What personal development have you done to adjust your leadership and management style to reflect your company growth, if any?

CW: That’s a good question. I would say, not just recently, but over the course of the last 18 months, you've got to remain focused. It’s really easy to take all of this excellent advice experts are sharing with you, and your head will be spinning. So you've got strike that real balance between listening and considering hard, while staying focused. And I think I've become a better listener.

In terms of leadership style, the interesting thing there is going from a 2-man team, to a 4-man team, to now a 10-man team since we’re bigger. There’s a balance that’s shifted I’d say over the course of the last few months and further as we go forward, from management to leadership. Management about helping individuals’ micro-manage their to-do lists, prioritising what’s happening on a day-to-day, and week-to-week basis. And delivering that on time and in instances budget.

And now, it’s more about engaging people in the vision, setting the tone, giving people enough responsibility to feel they can make their own decisions. And that’s because weave been able to build out the team with brilliant people. People who are much better at their job than I am at mine. So that’s really exciting and very rewarding. But day by day, it’s quite challenging, and I'm always learning. I've learned more in the past 18 months than I have in the past 18 years anyways.

What advice would you give to entrepreneurs in the MadTech space who are looking to raise a similar round to you?

CW: Work it, it’s all about using your time well, by getting out there and making connections. Hone that pitch, there’s no such thing as being too practised. That’s a massive learning point for me entering this space 18 months ago. I thought I was good at presenting. I was average. You've got to be really tight about what you’re pitching. The value of it, the problem you’re solving. My best advice is to keep working it.

Be very very resilient. You’re going to hear lots of no’s. And it’s not because your idea isn't awesome. Some people just don’t get it. Some people just don’t engage with it. It’s not their space. Just keep working very very hard to make connections. And then follow up and follow up and follow up. Be relentless in that, because it’s going to take much more time and effort and many more no’s than you expect. Just keep at it.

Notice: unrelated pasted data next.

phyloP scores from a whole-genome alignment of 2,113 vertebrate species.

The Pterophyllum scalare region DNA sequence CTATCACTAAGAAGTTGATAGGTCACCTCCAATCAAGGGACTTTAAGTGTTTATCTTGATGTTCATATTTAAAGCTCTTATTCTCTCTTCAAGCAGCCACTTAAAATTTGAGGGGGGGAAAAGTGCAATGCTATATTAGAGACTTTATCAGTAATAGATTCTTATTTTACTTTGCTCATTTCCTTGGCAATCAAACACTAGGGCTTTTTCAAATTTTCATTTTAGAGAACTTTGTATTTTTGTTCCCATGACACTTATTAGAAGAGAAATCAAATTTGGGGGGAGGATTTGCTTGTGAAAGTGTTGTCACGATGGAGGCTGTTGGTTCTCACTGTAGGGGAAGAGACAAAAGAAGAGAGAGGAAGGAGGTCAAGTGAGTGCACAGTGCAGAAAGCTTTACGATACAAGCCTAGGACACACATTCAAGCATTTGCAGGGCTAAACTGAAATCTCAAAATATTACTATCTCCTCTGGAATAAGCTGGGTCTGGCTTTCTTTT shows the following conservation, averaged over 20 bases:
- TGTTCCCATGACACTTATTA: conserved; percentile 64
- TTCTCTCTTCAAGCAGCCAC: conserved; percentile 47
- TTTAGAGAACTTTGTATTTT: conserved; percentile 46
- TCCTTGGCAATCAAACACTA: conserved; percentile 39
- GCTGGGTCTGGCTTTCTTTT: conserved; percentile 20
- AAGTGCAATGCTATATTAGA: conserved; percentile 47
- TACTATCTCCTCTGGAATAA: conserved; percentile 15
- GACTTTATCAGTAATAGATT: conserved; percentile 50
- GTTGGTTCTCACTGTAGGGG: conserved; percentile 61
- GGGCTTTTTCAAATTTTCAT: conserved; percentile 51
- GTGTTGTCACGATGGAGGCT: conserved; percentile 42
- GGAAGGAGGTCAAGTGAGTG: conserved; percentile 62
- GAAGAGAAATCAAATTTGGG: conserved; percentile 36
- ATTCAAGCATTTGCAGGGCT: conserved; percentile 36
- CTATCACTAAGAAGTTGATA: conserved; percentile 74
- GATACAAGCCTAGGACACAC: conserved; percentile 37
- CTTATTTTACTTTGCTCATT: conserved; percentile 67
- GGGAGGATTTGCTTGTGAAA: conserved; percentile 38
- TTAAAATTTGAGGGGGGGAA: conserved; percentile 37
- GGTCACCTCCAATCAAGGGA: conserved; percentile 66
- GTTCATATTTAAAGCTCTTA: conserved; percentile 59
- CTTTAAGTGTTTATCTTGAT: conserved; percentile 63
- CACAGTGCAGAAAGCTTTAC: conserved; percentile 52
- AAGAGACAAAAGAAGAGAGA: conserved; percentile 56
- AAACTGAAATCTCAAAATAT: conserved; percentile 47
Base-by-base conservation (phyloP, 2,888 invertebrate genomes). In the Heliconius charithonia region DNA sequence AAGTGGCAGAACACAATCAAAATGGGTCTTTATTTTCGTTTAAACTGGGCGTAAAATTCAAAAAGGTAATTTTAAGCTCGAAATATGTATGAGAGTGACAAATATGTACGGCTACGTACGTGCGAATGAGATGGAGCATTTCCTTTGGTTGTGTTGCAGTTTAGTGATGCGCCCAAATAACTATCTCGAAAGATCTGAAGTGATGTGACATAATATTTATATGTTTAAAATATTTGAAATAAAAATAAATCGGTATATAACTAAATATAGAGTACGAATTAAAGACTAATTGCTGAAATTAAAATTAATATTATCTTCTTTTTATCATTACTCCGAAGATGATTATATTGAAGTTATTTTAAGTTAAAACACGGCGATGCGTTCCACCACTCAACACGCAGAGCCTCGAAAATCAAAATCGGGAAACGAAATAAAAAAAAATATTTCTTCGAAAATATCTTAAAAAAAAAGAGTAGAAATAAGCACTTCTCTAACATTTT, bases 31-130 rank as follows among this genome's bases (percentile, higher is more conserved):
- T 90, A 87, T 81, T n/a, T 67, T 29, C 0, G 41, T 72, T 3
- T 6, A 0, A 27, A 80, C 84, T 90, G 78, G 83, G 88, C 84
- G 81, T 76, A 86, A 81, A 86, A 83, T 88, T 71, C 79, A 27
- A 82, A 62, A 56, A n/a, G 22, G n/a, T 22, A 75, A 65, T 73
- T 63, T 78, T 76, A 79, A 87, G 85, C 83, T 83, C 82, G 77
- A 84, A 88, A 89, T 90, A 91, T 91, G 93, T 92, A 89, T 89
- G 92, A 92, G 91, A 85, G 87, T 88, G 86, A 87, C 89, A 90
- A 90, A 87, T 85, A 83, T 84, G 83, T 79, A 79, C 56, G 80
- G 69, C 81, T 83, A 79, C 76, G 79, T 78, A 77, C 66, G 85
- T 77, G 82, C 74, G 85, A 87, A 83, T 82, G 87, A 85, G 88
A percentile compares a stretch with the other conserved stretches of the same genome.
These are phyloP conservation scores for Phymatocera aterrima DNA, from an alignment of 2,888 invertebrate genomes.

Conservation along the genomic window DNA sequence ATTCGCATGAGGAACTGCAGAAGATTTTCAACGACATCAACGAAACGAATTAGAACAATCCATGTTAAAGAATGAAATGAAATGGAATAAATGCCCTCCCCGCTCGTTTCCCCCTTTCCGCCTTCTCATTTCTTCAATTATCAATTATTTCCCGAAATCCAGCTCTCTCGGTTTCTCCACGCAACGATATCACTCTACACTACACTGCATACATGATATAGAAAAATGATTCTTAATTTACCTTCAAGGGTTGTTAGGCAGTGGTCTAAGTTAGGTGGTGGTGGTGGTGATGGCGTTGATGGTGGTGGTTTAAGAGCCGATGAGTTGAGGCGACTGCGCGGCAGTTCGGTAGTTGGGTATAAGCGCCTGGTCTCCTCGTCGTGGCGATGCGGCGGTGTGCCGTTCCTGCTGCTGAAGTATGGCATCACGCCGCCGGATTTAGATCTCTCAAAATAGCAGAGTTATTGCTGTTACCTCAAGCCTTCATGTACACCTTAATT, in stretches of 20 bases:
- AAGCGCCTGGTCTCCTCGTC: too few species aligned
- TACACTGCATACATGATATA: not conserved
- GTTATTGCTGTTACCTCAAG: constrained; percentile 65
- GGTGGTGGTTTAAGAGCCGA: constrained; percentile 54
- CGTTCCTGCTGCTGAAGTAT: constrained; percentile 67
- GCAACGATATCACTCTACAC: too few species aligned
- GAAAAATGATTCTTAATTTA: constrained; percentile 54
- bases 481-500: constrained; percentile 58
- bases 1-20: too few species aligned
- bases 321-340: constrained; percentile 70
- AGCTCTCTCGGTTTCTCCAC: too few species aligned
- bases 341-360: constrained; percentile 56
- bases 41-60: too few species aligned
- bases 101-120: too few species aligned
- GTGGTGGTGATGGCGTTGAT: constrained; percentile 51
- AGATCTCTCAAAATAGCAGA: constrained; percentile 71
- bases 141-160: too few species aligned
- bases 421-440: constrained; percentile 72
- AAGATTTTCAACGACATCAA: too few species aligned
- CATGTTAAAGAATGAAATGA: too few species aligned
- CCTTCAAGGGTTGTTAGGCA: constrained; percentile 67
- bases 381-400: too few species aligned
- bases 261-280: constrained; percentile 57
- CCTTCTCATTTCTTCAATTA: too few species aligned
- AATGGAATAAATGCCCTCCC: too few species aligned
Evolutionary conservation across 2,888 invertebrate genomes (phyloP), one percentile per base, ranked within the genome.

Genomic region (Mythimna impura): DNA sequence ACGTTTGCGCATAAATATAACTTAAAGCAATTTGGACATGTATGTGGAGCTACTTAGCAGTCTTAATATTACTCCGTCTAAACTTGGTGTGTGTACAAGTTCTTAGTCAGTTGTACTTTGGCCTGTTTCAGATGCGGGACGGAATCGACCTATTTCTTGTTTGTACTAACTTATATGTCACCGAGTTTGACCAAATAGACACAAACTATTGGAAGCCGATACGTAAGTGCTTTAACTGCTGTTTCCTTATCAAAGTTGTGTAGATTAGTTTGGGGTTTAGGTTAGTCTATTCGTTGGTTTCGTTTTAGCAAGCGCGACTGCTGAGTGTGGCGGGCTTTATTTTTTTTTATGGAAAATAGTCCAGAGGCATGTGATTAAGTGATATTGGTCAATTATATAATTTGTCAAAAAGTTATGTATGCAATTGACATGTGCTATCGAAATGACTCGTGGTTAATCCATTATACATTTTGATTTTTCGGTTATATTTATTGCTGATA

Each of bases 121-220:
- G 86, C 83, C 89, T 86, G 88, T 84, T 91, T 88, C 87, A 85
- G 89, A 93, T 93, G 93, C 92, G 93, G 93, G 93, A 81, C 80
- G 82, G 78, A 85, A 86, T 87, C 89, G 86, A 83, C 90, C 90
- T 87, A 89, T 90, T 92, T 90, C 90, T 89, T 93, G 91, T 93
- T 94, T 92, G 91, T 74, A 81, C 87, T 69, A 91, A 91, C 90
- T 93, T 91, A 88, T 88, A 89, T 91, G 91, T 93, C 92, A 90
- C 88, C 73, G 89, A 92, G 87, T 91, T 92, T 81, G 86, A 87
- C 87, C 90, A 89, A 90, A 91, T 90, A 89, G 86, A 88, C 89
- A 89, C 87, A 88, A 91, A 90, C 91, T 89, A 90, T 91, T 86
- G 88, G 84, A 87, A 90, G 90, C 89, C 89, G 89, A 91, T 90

Collider12 Alumnus Avocarrot raises $2M

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We’ve got big news from the US – Collider12 alumnus Avocarrot have just closed a $2M seed round! We’re so happy for the guys, who moved to San Francisco after participating in the first Collider programme in London. Their round is made up of investors Giorgos Zacharia, Darling Ventures, Odyssey Ventures L.P. After an exclusive VentureBeat article provided some insights into the native mobile ad space, we had the chance to get down to the details with Co-Founder Conno Christou. Read on for some insights into working across the pond, raising funding, and the challenges of running a multi-national company from Conno.


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•         What were some of the struggles and opportunities you faced when moving to SF?

The biggest struggle is to find a way to network and get out the word for the company to a totally new audience in a new environment with brutal competition and noise. There’s not a standard recipe to succeed on this, however the 3 tips from me would be to try and keep your confidence levels high at all costs, to listen carefully even if you don’t necessarily agree and to be as specific as possible when asking for favours.